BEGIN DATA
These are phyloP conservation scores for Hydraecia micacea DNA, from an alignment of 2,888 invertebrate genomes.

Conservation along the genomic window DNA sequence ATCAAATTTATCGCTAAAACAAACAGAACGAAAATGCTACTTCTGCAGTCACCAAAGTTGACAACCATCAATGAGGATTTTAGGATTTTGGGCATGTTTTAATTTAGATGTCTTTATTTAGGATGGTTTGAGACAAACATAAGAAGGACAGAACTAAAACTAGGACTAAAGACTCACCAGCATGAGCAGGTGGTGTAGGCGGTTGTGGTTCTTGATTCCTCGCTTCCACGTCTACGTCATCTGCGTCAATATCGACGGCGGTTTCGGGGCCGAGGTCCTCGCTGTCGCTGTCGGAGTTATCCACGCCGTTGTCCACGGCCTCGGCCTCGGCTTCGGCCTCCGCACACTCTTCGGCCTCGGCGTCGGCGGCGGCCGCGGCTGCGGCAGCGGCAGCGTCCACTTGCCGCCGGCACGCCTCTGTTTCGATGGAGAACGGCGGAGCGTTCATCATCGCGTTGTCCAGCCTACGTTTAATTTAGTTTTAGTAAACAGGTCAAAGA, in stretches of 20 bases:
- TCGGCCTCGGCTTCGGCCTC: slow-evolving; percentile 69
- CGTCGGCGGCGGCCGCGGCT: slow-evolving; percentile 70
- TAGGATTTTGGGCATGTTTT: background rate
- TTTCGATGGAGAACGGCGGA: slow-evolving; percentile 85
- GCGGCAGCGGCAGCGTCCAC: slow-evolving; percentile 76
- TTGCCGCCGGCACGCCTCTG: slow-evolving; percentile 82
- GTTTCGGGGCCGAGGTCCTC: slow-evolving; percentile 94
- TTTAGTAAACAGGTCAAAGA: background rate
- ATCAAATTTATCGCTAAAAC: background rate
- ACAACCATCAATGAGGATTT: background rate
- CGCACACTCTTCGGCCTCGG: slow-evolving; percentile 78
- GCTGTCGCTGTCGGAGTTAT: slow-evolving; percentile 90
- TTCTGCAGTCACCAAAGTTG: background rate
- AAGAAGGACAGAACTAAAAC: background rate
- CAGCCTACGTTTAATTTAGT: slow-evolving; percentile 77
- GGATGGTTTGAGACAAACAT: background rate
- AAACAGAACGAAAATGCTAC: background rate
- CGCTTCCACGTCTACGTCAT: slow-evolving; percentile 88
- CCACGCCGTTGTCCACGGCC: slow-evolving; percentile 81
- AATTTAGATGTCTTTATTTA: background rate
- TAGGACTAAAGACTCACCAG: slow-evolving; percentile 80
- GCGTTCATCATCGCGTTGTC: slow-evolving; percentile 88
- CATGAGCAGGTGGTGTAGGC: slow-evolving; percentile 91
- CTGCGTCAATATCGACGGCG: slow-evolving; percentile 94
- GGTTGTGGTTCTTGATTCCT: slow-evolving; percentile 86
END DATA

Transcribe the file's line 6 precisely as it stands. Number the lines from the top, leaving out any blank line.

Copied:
- TTTCGATGGAGAACGGCGGA: slow-evolving; percentile 85